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EU agrees Russian oil price cap in latest sanctions package

October 5, 2022

The European Union will put a price cap on Russian oil exports as part of the latest sanctions package agreed by the bloc. The agreement comes after Moscow moved to illegally annex parts of Ukraine.

In this image provided by Russian state news agency TASS, a pumpjack operates at an oil field in Yamashinskoye, Russia
The EU's latest sanctions package puts a price cap on Russian oil exports over the war in UkraineImage: Yegor Aleyev/TASS/dpa/picture alliance

Russia's oil exports are set to be capped after the European Union's 27 member states agreed on a new sanctions package on Wednesday. 

The move hopes to deliver a blow to Russia's oil revenues amid its ongoing war in Ukraine and President Vladimir Putin's move to illegally annex partly occupied territories in the embattled country.

What is in the latest sanctions package?

The Czech Republic, which currently holds the rotating EU presidency, announced that a "political agreement" on the bloc's eighth sanctions package against Moscow had been reached.

"The package contains: Prohibition of maritime transport of Russian oil to third countries above the oil price cap and a ban on related services," the Czech Republic said in a statement on Twitter.

Other measures within the package include expanding curbs on Russian goods, including cigarettes, steel products, paper, machinery and other goods.

Providing IT, engineering and legal services "to Russian entities" would also be banned.

The package must still go through a final approval process. If no objections arise, the sanctions will be published and go into effect on Thursday.

How has the package been received?

European Commission President Ursula von der Leyen welcomed the agreement on the sanctions package.

"We will never accept Putin's sham referenda nor any kind of annexation in Ukraine. We are determined to continue making the Kremlin pay," she wrote on Twitter.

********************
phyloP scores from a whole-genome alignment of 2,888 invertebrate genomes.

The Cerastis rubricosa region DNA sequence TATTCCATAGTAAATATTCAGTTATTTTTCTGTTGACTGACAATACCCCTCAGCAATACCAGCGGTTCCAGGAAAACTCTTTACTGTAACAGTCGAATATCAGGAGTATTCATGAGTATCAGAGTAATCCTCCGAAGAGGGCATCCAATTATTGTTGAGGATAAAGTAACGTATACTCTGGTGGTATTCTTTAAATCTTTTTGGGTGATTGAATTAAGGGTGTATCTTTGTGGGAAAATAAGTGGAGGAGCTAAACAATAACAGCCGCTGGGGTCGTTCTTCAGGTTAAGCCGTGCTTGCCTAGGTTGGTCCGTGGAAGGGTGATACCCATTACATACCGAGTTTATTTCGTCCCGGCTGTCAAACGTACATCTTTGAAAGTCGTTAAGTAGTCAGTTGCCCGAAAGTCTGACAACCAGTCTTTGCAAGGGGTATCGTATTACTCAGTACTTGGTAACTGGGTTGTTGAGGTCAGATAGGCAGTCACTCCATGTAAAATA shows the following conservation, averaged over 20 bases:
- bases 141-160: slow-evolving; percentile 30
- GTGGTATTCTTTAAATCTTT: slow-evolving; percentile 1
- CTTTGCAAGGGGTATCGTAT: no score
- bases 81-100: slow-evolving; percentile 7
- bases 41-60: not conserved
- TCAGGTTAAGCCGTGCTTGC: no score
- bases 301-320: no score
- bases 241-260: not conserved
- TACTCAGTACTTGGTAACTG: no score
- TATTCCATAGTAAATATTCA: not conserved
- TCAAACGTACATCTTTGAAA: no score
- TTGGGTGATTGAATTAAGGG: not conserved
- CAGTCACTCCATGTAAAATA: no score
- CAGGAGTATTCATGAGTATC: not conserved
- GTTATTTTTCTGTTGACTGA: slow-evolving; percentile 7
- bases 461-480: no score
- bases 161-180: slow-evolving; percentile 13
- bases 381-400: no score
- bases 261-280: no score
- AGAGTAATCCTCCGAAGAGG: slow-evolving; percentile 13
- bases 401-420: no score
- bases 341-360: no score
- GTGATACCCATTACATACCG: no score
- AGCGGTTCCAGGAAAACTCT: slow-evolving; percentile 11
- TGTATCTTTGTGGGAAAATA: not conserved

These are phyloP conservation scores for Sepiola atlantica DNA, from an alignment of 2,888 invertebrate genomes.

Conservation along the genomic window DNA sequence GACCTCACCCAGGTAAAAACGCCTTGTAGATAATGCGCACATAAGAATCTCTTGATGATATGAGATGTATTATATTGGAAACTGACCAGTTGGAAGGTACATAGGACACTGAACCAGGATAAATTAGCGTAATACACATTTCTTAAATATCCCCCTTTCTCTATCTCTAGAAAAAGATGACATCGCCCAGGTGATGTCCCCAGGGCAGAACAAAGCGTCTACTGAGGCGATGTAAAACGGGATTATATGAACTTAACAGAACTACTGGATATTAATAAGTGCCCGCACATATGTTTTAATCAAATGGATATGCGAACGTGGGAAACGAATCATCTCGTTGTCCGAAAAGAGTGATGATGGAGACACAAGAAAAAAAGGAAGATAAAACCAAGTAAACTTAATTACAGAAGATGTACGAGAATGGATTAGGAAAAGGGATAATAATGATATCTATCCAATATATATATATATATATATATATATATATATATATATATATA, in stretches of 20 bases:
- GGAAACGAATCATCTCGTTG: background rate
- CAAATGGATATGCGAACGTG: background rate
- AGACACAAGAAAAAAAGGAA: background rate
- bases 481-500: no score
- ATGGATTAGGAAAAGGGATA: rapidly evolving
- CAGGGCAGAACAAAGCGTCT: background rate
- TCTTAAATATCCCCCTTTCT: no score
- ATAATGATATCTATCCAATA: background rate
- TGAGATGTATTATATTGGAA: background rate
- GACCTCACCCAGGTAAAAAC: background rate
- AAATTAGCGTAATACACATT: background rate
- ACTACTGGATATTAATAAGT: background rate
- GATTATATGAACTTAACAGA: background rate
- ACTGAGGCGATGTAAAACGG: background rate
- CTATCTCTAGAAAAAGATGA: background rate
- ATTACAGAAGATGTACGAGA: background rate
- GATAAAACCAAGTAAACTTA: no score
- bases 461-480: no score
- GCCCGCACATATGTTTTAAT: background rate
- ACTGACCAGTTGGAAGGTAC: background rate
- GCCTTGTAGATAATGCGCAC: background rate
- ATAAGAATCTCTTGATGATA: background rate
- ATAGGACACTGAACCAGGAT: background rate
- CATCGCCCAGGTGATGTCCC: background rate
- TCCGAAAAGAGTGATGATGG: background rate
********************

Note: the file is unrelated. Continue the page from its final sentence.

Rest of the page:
A more reserved response came from Lithuanian Foreign Minister Gabrielius Landsbergis, who criticized the number of exemptions included in the latest package.

"The time for strong packages is over, and when reading the documents presented, one sometimes has the impression that there are more exceptions than sanctions," he told Lithuanian radio on Wednesday.

"Nevertheless, it is better than nothing, than no package at all," he said, adding: "We are making progress, albeit rather weakly."

Optimism on front line in Ukraine's south

Previous sanctions measures targeting Russian energy snagged on opposition from some EU member states, including the Czech Republic, Hungary and Slovakia.

Hungary, Greece, Malta and Cyprus lifted their reservations on the latest sanctions package after securing amendments and exemptions, diplomats familiar with the talks told German news agency dpa.

How would the oil price cap impact Russia?

The most significant development in the latest sanctions package is the cap on Russian oil prices.

The move would bar the transportation of Russian oil that was priced above a certain level to countries outside of the European Union.

An oil price cap was previously backed by the G7 group of the world's leading economies.

In enacting such a cap, the EU hopes to make Moscow sell its oil abroad for less, particularly to large overseas customers such as India. 

The result would reduce Russia's energy profits, which the Ukrainian government says it is using to fund the war.

rs/nm (dpa, Reuters, AFP)